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Hello! I have a 2004 Passat Wagon GLX 4Motion. I had the timing belt replaced a little less than three years ago. The AC worked beforehand but as soon as I got the car back, it was busted. I was moving and did not have time to follow up with that specific mechanic. Another mechanic looked at it and told me the clutch at the front of the AC was missing parts. I unplugged the power to the compressor and just drove without A/C. The car lasted for way longer than I thought and now I am curious if it is worth it to try and fix.

The clutch on the compressor currently can be moved by my hand BUT it feels very loose. It is hard to describe, but as I spin it, it doesn't move in a circular motion. It feels jangly.

I like the challenge and the tools (vacuum pump/gauges) are not that expensive on Amazon to replace the whole compressor. HOWEVER, I am curious if it is possible to replace just the clutch on the AC? I know it is possible on other models, but I cannot find any posts about my specific model. Can it be done?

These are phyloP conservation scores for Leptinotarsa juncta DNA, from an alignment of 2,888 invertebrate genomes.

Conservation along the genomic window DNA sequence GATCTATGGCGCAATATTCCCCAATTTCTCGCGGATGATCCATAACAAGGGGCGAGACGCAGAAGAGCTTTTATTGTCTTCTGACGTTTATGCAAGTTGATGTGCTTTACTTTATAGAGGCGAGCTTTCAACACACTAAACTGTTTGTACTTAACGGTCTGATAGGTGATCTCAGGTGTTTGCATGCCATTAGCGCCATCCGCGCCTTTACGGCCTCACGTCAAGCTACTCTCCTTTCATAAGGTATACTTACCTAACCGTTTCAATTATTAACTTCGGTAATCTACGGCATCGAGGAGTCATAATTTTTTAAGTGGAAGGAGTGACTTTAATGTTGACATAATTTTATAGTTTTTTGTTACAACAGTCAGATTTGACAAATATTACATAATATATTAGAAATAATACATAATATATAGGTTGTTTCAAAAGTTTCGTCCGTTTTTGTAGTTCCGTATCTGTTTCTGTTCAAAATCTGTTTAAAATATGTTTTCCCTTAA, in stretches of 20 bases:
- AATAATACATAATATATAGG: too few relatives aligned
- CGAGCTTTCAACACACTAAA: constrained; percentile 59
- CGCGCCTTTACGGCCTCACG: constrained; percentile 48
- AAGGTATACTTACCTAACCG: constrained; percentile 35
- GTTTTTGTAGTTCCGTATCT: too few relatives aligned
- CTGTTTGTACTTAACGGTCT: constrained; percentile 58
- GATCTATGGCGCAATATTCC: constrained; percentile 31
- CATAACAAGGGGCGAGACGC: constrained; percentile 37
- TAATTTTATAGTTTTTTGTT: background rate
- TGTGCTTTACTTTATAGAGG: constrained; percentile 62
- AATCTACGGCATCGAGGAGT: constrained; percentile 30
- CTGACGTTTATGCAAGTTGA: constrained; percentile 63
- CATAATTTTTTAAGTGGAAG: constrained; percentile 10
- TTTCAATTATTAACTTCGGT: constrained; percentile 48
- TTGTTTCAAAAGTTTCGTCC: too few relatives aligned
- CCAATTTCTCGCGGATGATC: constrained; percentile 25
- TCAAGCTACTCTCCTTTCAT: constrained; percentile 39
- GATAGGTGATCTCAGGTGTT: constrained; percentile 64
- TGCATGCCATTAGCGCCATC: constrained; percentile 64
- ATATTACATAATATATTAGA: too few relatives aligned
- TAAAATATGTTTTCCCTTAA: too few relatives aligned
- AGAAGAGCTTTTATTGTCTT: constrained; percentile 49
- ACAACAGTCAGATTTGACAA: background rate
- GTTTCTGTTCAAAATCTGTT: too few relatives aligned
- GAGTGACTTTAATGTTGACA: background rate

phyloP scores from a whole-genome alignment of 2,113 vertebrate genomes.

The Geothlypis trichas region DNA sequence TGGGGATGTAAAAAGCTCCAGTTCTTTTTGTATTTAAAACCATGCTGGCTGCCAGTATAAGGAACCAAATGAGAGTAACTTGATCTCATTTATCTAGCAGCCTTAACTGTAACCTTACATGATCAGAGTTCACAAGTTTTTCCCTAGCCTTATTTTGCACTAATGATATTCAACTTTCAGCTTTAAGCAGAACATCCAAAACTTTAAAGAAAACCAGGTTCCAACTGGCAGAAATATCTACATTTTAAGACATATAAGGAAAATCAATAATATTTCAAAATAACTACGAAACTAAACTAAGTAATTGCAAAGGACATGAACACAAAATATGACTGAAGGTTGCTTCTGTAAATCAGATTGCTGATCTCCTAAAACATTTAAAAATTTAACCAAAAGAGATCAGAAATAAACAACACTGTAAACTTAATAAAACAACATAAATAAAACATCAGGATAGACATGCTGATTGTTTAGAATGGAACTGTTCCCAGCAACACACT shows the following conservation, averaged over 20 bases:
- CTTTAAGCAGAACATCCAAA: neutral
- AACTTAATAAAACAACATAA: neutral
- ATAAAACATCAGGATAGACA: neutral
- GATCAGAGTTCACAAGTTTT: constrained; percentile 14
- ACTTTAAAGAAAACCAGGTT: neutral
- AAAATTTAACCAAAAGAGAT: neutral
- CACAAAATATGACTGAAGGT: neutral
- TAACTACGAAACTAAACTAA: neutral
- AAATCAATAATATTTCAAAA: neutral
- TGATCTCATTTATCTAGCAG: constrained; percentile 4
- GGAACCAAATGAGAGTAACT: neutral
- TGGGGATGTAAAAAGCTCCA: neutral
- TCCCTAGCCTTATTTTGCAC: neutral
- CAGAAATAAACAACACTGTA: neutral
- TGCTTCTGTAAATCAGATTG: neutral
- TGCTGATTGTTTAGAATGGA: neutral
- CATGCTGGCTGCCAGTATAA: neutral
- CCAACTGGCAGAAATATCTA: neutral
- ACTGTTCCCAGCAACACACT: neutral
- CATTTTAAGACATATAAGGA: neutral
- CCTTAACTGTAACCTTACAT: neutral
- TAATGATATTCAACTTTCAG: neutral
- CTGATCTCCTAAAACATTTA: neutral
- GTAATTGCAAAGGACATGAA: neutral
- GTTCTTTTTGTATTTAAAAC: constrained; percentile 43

Am I getting ahead of myself? Thanks.
 

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Yeah the clutch can be replaced. I'll be honest I don't know what the availability of NEW is but plenty of used out there for cheap.
My biggest concern would be the bearing on the front of the compressor that the pulley rides on. The bearings are hard to come by. I tried doing this same thing with my wife's GLX when I rebuilt the engine. I found a bearing from Europe but when I received it I discovered it was made in China. :mad:
I ended up just buying a new compressor. Old one out new one in. Done.
 

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I agree with AndreasPassat that if the pully feels jangly as you say, then it is very likely that the pulley bearing is shot. That bearing is outside the compressor's pumping parts so can be changed without loosing refrigerant. I have a B6 Audi that developed a ruined bearing; I bought a new one and a special tool to remove the drive plate from an Ebay vendor. It turned out to be wasted effort as the compressor locked up soon afterwards, so I gave up and had a shop install a new compressor, expansion orifice, etc. Incidentally, the B6 uses a variable-stroke compressor that is always turning internally, and does not have a magnetic clutch like the B5 cars.
 
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